Cities focus on riversas key to development
CLEVELAND (AP) —Participants of a new healthfellowship program that startedthis month said they’re hopefulthey can help local commu-nities better understand urbanissues in northeast Ohio.The 18-month program linkscommunity groups and agenciesto academic research scientistsaffiliated with Case WesternReserve University in Cleveland.The program aims to help fivefellows produce practical datathat agencies can use to betterserve their communities.“This is a potentially pow-erful program because theresearch could directly affectthe local population,” saidDr. Jacqueline Matloub of thePrevention Research Centerfor Healthy Neighborhoodsat CWRU. She is among thegroup of people who createdthe fellowship.The fellowship is part-timeand allows participants tokeep working in their respec-tive agencies. It will includeclasses for a year that rangefrom research techniques tostatistics. Research projectswill then be finished over asix-month period.Elaine A. Borawski, also of the prevention center, told thePlain Dealer that the ultimategoal is to produce “significant,accurate and practical researchthat agencies can use to betterserve their communities.”Borawski noted the pro-gram will help link academicresearchers to local agenciesthat don’t often know what todo with data they collect abouttheir communities. She saidresults could help track healthpatterns in disadvantaged pop-ulations, and possibly help wingrants to alleviate it.The program — Partnersin Education, Evaluation andResearch or PEER — is beingfunded through a $200,000grant from the National Instituteof Health. It covers stipends,laptops and classroom trainingequipment. The program willtrain 15 fellows over the nextfive years.
Fellowship focuses onurban health issues in Ohio
COLUMBUS (AP) —Average gas prices in Ohiohave dropped more than 20cents over the past week, thoughdrivers still are paying morethan at this time last year.A gallon of regular gasaveraged $3.43 in today’s sur-vey from auto club AAA, theOil Price Information Serviceand Wright Express. The aver-age a week ago was 22 centshigher at $3.65.A year ago, the cost wasabout $3.38.Oil prices remain neareight-month lows. The cost of crude has plummeted over thepast two months amid increas-ing signs of a slowdown inthe global economy, led byEurope, that could reducedemand for crude.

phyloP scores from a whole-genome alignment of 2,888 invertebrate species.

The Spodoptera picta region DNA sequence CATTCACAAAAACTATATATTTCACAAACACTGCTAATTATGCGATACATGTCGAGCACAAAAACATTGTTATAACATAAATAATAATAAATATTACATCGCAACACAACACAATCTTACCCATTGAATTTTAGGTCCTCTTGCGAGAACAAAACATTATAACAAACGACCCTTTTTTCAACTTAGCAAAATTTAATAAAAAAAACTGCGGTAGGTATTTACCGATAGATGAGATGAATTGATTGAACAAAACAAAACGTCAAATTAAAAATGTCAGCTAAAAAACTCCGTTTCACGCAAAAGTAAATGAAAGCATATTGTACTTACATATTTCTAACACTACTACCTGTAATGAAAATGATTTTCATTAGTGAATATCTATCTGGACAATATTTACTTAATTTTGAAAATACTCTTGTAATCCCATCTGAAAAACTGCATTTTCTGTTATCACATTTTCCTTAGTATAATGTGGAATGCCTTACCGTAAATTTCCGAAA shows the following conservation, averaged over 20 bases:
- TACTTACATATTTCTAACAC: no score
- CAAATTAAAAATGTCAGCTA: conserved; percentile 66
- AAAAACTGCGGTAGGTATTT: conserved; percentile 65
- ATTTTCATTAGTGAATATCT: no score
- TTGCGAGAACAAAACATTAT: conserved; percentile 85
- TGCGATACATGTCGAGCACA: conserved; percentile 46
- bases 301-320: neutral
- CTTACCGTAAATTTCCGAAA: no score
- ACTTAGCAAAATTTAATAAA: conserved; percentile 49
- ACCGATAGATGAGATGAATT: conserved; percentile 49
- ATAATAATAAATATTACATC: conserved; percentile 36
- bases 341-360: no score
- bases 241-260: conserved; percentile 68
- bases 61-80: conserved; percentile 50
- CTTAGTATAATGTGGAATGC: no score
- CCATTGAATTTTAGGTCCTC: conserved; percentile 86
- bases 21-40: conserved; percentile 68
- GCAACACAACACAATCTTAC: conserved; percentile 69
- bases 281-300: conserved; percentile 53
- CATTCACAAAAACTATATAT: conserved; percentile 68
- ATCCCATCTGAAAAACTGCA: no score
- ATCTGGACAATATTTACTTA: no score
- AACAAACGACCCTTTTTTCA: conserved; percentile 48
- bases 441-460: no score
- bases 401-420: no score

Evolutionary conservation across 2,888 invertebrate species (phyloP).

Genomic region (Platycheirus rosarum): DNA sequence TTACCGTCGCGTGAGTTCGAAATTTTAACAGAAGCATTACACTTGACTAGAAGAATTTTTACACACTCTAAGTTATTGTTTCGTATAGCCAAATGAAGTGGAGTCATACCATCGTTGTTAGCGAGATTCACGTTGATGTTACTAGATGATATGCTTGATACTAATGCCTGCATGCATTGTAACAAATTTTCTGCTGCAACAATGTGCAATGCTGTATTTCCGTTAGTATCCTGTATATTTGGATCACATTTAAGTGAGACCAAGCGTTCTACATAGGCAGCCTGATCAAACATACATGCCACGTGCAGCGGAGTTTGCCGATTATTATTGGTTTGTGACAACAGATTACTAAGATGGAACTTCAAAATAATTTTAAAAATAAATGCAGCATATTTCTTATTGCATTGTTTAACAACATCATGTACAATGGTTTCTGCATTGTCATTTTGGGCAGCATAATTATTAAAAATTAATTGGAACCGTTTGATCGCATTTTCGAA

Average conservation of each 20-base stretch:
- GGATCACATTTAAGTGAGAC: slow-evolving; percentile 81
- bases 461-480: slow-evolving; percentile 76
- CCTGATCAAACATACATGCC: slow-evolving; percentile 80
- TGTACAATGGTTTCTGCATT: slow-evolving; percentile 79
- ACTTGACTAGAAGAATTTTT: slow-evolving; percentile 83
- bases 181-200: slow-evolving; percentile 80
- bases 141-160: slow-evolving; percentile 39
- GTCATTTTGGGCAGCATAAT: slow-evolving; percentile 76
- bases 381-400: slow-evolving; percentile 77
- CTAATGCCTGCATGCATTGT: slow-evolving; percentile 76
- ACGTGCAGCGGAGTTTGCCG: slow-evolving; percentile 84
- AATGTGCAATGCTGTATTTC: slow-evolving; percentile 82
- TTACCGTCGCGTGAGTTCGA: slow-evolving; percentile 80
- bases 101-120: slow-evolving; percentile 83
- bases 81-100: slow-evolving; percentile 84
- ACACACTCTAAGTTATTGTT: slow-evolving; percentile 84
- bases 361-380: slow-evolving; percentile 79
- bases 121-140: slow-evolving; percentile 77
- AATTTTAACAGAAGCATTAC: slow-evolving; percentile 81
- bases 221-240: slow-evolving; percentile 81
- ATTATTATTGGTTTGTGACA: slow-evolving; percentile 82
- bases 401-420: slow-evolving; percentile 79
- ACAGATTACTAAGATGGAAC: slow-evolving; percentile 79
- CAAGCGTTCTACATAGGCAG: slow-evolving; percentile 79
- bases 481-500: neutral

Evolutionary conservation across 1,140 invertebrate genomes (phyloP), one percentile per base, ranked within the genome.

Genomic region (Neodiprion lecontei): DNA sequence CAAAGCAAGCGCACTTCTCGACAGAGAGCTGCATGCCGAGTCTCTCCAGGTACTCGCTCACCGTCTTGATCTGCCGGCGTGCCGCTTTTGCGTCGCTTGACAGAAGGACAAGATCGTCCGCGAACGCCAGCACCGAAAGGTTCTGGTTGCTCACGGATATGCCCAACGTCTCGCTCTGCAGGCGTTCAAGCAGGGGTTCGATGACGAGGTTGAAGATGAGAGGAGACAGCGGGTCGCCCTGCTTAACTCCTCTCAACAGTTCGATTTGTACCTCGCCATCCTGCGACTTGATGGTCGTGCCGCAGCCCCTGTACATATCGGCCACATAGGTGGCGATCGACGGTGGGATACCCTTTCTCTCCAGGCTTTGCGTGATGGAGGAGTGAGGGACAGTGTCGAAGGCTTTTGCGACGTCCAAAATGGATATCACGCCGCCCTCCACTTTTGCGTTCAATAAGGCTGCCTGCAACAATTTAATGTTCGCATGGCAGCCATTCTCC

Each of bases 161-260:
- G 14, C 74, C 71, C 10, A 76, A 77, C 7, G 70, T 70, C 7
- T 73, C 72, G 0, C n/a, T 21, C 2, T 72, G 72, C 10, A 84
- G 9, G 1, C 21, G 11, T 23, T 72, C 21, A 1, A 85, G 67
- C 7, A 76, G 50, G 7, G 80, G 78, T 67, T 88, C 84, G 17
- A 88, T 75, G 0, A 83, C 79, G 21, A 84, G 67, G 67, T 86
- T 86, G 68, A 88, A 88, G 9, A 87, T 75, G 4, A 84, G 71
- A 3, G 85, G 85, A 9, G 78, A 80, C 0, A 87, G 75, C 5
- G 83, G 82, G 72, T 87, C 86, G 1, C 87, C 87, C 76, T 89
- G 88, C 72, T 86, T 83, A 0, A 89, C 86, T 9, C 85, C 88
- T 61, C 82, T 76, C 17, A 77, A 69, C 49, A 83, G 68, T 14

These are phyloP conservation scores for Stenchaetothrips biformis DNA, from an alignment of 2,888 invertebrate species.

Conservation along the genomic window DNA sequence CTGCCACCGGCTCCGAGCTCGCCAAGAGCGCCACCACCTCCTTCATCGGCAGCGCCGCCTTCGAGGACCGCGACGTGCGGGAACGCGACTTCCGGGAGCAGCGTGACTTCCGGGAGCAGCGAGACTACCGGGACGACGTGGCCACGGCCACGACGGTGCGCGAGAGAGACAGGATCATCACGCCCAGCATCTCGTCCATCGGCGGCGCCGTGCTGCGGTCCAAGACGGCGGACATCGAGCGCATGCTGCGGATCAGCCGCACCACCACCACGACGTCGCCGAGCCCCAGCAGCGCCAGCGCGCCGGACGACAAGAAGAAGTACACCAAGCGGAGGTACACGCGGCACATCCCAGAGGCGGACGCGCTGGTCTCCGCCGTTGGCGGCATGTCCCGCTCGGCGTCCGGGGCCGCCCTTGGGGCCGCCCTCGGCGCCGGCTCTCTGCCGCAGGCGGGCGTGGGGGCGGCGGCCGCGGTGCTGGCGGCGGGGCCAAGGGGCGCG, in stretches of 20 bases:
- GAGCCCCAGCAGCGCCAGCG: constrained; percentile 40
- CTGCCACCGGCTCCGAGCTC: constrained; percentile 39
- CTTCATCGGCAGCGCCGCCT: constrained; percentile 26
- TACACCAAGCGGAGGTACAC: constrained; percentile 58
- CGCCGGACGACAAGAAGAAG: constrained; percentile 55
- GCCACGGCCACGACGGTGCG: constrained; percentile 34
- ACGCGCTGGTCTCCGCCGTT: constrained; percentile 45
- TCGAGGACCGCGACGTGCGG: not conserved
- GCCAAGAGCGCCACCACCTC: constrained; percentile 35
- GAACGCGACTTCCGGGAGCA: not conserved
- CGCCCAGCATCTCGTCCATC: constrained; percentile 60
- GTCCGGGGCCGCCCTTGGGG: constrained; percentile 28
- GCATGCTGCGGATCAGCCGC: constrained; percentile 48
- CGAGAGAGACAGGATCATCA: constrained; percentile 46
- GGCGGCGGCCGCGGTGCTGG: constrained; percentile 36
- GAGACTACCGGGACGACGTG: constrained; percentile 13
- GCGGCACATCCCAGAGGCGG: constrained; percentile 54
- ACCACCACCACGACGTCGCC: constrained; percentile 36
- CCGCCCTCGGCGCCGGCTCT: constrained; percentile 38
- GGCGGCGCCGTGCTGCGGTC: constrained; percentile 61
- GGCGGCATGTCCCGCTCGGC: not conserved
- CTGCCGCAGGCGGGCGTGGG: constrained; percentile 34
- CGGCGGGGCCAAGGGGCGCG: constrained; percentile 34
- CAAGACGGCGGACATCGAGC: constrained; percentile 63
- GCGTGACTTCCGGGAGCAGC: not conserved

Gasolinecosts plummet
AKRON (AP) — A giantPacific octopus that’s a starattraction at the Akron Zoowillchoose its own name with aswipe of at least one of its eightlong arms.The Akron Beacon Journalreports more than 2,200 sugges-tions were submitted in a publicnaming contest. The list wasnarrowed to three names thatwill be lowered into the watertoday so the 4-foot-long octopuscan choose by touching one.The most-submitted sugges-tion was Octavia. The secondoption, Scarlet, refers to thecreature’s reddish skin. Or per-haps the choice will be Cora,a shortened version of coral, apopular octopus habitat and thetheme of the exhibit.
Akron Zoo’snew octopusto choose name
COLUMBUS (AP) —Ohio Gov. John Kasich ispreparing to sign a sweepingeducation bill that seeks tostrengthen ties between thestate’s employers and publicschools and makes dozens of other policy changes.Kasich is to sign the billtoday in Cincinnati. The eventtakes place at Fifth ThirdBank’s operations center inMadisonville.Under the measure, Ohiothird-graders lagging in read-ing skills face the possibilityof being held back for upto two school years as theyget academic help. It setsadjusted training and retest-ing requirements for teach-ers who are deemed to beineffective for two of theprevious three years. Thelegislation also requires allspecial needs students to geteye exams.At the signing, theRepublican governor willemphasize changes detailingworkforce education withavailable jobs.
Kasich set to link schools and employers
For all thenews that matters,subscribe to